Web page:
Maurice Rose AHP

Validation date: 28 07 2015
Updated on: 17 01 2021
Views: 2996
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50°10'38.44"N 008°39'32.24"E

Runway: 07/25 - 750x21m/2201x70ft - asphalt

Maurice Rose Army Air Field (also known as Bonames Airfield or Flugplatz Frankfurt-Bonames, ICAO: EDEN) was an airfield 420 kilometer southwest of Berlin.
The airfield was built on the bank of the Nidda River in 1951-1952 and named after Major General Maurice Rose, the highest ranking US military to die by enemy action in the European theatre during World War II. It was home to the 66th Aviation Company (Avt. Co.) of the 11th Aviation Batallion (Avt. Bn.) in support of the U.S. Army V Corps. Over time, a control tower ans support buildings were added and the base grew to quite some importance.


(3AD.org)

In 1962, the airfield was used by US Army fixed wing DHC U-1A Otters, DHC U-6A Beavers and Beechcraft U-8D/F Seminoles, as well as by Bell OH-13H Sioux, Sikorsky UH-19A Chickasaw and Sikorsky UH-34D Chocktaw helicopters. The aircraft stationed at the airfield were flown by personnel of the 66th Avt Co., 18th Avn Bn. The company's mission was to provide air transportation for the Commanding General of V Corps and his staff as well as performing other tasks vital to V Corps operations. During the second half of the 1960s, Cessna O-1 Birddogs and Bell UH-1B Iroquois (better known as the 'Huey') were added to the mix. By the late 1970s, the airfield had received the UH-1H as their standard helicopter.


An L-19 (Cessna O-1 Bird Dog) seen in the landing at Bonames Army Airfield, 1967 (David Foutz, via USArmyGermany.com

In 1982, the airfield was base to 36 helicopters. Under an Army expansion program, the 5/158th Aviation was formed at Maurice Rose Army Heli Port in 1986. Around that time, the airfield had UH-1H Iroquois and OH-58D Kiowas. When the airfield closed in March 1992, these helicopters moved to Giebelstadt.


Enroute Map of Maurice Rose AAF, 1984 (USArmyGermany.com)


Maurice Rose AHP photographed in 1989 (Flickr)

Two years after the Americans had left in August 1992, Werkstatt Frankfurt e.V., an association working to find jobs for the long-term unemployed had taken over some of the buildings of the airfield. The rest of the airfield lay abandoned, but locals soon discovered the pleasures that the now empty runway and platform offered. On Sunny days, they soon began to use it for walks or jogs along the Nidda River, for roller skating, skate boarding and bicycling. Nature soon began to reclaim the airfield.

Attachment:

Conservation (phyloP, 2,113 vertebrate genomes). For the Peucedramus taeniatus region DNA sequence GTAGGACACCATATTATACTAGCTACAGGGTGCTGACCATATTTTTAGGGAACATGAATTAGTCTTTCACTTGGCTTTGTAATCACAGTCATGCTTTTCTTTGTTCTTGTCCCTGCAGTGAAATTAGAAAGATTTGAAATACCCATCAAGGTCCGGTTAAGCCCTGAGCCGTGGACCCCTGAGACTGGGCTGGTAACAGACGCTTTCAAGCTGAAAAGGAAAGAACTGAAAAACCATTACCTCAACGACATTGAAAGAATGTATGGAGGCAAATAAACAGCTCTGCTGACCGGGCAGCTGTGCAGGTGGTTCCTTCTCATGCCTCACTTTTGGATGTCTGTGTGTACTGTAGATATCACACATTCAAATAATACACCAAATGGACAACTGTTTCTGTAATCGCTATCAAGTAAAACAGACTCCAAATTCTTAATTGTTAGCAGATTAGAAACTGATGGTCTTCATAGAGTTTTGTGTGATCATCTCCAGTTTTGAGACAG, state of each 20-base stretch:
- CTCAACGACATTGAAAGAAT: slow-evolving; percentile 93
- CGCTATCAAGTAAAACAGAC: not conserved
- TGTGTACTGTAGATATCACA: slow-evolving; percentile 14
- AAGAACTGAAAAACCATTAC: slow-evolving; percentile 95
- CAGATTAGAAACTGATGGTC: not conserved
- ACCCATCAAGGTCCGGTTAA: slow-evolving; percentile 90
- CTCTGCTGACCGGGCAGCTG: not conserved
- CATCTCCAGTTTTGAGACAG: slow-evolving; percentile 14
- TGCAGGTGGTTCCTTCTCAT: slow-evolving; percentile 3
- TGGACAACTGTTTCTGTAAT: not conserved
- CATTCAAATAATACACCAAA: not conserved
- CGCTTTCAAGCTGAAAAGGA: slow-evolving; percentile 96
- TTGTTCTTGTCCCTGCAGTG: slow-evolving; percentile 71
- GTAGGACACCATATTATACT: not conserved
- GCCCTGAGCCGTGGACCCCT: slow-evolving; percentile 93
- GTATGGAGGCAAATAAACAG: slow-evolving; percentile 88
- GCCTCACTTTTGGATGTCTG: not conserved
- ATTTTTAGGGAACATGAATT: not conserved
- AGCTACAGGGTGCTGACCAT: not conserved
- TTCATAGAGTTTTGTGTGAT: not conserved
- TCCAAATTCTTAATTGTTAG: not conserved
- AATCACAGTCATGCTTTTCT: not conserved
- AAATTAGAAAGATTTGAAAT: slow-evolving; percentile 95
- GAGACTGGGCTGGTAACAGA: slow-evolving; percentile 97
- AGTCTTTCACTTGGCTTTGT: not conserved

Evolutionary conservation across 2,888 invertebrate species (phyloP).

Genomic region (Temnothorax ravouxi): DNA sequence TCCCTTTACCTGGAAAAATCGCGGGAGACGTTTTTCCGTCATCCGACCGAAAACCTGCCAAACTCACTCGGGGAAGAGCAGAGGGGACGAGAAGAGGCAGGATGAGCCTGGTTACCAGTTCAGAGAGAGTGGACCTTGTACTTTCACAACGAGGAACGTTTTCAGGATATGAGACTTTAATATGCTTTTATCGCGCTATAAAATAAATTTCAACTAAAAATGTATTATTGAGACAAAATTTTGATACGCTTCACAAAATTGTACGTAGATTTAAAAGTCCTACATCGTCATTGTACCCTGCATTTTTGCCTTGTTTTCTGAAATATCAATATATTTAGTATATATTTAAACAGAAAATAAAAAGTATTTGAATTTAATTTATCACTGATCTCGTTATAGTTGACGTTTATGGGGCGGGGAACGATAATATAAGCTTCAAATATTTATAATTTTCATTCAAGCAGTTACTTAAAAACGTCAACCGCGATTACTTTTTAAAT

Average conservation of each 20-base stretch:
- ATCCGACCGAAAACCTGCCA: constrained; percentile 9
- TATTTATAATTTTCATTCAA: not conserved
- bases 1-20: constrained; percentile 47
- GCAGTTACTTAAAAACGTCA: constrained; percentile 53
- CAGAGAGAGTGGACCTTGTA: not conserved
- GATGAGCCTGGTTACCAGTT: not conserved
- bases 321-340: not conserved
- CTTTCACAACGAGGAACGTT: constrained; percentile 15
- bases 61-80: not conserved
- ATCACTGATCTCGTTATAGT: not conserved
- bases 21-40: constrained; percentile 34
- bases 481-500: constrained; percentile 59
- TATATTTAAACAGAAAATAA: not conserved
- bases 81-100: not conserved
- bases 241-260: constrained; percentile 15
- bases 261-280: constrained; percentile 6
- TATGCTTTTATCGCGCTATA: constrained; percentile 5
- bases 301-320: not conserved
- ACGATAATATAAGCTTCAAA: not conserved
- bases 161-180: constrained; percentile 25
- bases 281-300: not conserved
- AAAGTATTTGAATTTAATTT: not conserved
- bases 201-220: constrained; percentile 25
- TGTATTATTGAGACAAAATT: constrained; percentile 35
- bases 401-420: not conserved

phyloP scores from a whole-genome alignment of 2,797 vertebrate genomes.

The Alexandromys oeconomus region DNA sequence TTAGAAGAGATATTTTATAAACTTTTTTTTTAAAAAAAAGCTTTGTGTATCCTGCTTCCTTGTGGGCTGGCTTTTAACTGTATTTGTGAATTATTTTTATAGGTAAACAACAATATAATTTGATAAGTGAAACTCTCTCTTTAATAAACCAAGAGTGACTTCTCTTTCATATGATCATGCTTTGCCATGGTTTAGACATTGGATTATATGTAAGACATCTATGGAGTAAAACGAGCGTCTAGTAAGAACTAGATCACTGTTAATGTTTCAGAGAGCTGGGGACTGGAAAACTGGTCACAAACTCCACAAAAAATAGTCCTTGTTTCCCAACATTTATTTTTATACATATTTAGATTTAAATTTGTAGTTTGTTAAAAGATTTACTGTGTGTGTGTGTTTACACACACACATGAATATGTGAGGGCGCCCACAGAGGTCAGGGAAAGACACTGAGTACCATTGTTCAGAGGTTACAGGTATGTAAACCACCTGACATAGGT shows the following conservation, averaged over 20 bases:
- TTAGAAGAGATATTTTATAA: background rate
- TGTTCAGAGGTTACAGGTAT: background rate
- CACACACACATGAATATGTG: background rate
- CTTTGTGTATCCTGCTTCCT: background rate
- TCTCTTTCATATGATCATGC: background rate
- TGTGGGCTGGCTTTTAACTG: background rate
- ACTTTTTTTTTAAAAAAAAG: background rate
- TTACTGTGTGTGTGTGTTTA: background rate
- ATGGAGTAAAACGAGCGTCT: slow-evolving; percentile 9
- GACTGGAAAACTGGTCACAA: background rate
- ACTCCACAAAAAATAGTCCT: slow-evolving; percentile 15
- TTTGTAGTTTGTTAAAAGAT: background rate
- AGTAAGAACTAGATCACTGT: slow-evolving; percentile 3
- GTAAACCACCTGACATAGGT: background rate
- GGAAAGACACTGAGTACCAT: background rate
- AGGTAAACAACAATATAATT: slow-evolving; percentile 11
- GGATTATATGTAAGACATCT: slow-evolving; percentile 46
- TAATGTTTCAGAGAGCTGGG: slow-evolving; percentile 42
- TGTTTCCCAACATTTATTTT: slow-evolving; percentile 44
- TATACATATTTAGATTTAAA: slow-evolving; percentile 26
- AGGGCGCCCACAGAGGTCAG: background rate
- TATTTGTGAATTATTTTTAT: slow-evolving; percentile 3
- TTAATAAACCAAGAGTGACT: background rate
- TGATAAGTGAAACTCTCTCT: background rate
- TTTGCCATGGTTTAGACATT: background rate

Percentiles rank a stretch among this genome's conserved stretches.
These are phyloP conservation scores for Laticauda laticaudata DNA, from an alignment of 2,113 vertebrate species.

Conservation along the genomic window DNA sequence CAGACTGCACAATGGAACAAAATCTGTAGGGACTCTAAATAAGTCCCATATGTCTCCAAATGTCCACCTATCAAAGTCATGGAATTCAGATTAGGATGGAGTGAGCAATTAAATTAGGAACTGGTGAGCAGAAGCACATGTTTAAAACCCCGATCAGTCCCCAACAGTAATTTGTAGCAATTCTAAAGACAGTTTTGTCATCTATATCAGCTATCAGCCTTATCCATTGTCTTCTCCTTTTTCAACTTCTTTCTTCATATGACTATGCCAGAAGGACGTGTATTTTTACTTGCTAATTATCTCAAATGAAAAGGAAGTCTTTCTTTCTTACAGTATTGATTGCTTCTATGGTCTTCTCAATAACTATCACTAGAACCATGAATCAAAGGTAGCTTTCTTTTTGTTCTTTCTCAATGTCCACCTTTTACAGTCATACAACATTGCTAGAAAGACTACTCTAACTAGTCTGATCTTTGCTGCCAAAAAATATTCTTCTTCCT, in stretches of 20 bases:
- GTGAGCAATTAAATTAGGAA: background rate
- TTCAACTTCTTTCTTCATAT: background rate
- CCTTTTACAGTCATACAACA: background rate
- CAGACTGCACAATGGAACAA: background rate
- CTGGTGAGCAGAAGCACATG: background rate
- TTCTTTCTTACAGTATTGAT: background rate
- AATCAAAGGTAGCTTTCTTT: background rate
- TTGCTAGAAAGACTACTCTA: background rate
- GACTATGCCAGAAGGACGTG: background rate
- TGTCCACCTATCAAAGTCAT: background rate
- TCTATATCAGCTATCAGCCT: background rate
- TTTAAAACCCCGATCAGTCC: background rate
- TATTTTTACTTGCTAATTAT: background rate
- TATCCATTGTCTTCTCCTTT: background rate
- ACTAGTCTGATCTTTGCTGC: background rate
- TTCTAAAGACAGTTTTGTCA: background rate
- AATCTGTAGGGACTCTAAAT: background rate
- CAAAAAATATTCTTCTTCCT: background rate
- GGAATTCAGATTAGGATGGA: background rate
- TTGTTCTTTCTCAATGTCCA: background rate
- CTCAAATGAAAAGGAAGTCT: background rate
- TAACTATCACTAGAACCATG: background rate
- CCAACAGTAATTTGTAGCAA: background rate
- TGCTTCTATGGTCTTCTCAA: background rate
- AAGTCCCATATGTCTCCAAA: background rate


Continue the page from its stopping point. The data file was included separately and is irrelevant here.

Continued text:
In 2003, after acquiring the old aerodrome land, the Frankfurt City Council opted for a subtle intervention that, with minimal economic investment, could consolidate the natural character of the space. The intervention preserved intact two thirds of the runway, thus keeping one and a half hectares of hard, flat surface that can still be used as a recreation area and skating surface. The auxiliary buildings have also been conserved, still functioning as Werkstatt Frankfurt e.V. workshops. A café has been opened in the control tower and from this height it offers good views over the Nidda River and surrounding fields. One of the hangars now serves as a firefighter museum.
The dismantling of the three remaining hectares of runway and platforms was an operation that intensified with distance from the buildings. The hard surface has been divided into zones and broken up into irregular pieces of a specific size in each zone. Instead of being removed, the pieces of concrete and asphalt have been left on the ground and, where once they formed an impermeable, continuous layer, they now present an uneven surface, full of buckling and cavities that plants and animals are progressively colonising.


Bonames in 2004, when the landscaping effort had only just begun. Large portions of the airfield ware still recognisable in thier original shape (Google Earth).


Instead of being removed, pieces of concrete and asphalt of the western third of the runway were left on the ground and, where once they formed a continuous layer, they now present an rough and uneven surface, full of buckling and cavities that plants and animals have been progressively colonising since 2004. Only the centerline remained, now serving as a footpath (publicspace.org).


Families are using the remaining third of the runway to ride bicycles, rollerskate or just stroll (publicspace.org).

The former control tower, now converted into a cafe.

The entire project has won three awards:
2005 German Landscape Award for  Maurice Rose Airfield, Frankfurt Bonames
2008 Awardee of the „Award for commendable building site within the state Hessen“
2012 Awardee of the „Green GOOD DESIGN Award“ for  Maurice Rose Airfield, Frankfurt Bonames


The former airfield, photographed in 2013 (Google Earth)